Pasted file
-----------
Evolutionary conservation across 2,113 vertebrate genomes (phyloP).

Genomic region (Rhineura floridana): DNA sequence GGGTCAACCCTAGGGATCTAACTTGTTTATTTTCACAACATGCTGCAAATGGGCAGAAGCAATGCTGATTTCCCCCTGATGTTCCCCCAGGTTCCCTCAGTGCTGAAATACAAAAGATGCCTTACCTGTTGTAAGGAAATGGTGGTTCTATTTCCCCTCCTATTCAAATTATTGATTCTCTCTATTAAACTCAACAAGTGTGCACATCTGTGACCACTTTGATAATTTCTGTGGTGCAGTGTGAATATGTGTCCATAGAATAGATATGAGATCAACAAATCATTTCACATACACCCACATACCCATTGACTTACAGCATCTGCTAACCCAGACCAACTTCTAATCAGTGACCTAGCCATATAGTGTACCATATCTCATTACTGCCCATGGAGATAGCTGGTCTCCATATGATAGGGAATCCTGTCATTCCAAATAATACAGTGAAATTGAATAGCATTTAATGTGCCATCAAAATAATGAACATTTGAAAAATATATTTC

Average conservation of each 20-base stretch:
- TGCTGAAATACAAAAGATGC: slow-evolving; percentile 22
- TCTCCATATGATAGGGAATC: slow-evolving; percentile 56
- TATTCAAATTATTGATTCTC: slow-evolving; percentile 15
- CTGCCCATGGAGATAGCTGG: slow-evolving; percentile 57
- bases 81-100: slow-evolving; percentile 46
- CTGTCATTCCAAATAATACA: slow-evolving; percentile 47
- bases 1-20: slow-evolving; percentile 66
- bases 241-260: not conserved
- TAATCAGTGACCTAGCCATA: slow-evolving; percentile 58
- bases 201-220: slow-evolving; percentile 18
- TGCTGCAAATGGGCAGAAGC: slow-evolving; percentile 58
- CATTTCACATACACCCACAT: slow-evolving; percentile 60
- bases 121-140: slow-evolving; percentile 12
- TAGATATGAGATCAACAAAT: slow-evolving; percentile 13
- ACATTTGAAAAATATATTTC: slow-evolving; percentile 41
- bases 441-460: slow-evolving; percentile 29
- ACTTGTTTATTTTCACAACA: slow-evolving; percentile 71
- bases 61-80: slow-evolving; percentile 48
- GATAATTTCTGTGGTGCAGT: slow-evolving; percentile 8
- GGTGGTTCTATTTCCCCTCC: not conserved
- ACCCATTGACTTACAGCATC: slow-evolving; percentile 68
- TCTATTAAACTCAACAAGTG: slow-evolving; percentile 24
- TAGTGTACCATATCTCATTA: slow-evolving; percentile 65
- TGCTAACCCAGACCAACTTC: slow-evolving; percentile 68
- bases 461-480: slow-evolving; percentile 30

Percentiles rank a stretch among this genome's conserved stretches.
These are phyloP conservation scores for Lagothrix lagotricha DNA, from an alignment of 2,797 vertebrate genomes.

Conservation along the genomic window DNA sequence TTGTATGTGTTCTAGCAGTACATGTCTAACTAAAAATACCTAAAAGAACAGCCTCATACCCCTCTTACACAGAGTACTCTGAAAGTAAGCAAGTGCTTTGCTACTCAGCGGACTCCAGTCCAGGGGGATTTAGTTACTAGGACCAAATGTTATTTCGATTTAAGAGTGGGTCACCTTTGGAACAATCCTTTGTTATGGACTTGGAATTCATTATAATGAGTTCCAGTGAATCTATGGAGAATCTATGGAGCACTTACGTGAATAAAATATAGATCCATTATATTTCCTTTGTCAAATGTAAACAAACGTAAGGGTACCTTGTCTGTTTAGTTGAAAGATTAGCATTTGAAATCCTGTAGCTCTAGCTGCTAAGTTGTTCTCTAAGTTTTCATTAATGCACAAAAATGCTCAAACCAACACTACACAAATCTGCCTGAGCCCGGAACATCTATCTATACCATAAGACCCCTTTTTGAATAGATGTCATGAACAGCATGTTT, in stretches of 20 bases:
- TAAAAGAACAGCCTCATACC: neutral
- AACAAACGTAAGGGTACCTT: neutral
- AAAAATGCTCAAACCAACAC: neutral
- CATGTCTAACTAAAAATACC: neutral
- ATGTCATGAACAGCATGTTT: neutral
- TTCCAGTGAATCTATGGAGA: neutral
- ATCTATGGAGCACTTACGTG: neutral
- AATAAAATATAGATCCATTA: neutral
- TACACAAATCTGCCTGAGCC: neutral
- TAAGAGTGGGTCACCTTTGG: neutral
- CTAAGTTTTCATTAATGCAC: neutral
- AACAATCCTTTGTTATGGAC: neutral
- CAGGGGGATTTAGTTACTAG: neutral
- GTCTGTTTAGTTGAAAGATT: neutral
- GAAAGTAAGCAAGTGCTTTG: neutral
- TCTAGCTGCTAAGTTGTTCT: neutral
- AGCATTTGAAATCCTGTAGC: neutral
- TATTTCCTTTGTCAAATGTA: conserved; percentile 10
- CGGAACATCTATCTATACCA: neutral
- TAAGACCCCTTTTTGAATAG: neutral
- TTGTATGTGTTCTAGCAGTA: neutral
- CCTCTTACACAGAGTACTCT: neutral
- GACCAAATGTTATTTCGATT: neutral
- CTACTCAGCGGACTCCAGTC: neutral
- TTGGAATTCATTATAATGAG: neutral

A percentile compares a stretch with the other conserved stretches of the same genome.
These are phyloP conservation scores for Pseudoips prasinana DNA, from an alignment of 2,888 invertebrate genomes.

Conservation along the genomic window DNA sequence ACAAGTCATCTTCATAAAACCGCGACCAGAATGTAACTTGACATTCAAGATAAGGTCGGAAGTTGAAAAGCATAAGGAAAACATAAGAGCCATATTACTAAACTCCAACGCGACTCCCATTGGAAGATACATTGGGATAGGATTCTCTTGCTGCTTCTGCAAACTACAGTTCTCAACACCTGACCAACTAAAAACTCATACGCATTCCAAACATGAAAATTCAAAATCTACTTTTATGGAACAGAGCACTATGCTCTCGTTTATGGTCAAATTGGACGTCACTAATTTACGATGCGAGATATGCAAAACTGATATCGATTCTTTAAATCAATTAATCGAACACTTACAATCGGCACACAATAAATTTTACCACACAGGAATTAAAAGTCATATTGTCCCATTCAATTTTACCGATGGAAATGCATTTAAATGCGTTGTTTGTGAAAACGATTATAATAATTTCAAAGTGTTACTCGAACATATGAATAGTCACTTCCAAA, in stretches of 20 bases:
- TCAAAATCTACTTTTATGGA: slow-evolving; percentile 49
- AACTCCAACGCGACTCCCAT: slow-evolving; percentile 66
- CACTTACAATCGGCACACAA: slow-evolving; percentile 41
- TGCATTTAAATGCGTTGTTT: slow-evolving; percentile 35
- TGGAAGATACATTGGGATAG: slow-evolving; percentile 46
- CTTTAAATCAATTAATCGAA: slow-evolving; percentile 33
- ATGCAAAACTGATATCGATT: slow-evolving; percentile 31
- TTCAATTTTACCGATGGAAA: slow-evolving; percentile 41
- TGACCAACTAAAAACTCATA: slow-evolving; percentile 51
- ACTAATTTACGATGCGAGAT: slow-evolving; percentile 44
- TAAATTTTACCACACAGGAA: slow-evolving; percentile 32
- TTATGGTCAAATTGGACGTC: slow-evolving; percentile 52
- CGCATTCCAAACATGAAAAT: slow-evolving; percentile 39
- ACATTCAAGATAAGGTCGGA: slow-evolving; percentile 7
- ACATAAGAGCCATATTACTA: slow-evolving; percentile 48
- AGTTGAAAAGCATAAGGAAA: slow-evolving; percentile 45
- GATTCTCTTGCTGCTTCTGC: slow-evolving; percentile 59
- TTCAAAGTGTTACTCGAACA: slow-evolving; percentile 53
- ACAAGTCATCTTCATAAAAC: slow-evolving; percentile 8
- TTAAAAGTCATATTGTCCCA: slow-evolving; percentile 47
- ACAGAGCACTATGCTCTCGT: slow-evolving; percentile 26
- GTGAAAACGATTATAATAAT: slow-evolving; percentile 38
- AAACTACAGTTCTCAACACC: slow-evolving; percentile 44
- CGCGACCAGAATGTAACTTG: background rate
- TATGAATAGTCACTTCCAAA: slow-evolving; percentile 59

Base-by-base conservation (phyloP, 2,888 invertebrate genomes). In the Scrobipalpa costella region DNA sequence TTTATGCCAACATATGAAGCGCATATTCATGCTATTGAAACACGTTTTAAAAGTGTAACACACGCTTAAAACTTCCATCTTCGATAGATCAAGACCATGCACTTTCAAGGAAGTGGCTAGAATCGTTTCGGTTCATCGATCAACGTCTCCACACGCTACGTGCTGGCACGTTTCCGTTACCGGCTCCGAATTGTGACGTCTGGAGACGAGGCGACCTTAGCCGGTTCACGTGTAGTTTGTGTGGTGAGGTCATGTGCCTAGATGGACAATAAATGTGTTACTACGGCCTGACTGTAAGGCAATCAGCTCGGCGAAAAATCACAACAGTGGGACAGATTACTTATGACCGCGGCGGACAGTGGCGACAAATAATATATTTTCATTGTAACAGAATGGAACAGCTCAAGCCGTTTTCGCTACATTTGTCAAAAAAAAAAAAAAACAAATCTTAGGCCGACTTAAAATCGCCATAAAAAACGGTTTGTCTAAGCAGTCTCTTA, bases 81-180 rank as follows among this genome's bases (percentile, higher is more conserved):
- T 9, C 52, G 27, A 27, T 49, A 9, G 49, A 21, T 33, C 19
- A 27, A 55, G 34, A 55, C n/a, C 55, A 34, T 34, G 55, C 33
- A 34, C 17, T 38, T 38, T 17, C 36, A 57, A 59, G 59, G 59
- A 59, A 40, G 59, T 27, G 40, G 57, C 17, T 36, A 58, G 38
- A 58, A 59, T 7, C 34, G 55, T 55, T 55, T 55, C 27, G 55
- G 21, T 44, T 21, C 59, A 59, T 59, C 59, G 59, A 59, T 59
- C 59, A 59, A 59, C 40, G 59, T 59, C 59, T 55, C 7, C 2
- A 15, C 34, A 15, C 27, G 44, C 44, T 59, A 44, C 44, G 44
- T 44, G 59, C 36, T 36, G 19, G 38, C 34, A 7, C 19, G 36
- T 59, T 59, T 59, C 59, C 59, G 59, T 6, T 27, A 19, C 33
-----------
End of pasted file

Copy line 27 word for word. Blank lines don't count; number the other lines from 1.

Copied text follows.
- TGCTAACCCAGACCAACTTC: slow-evolving; percentile 68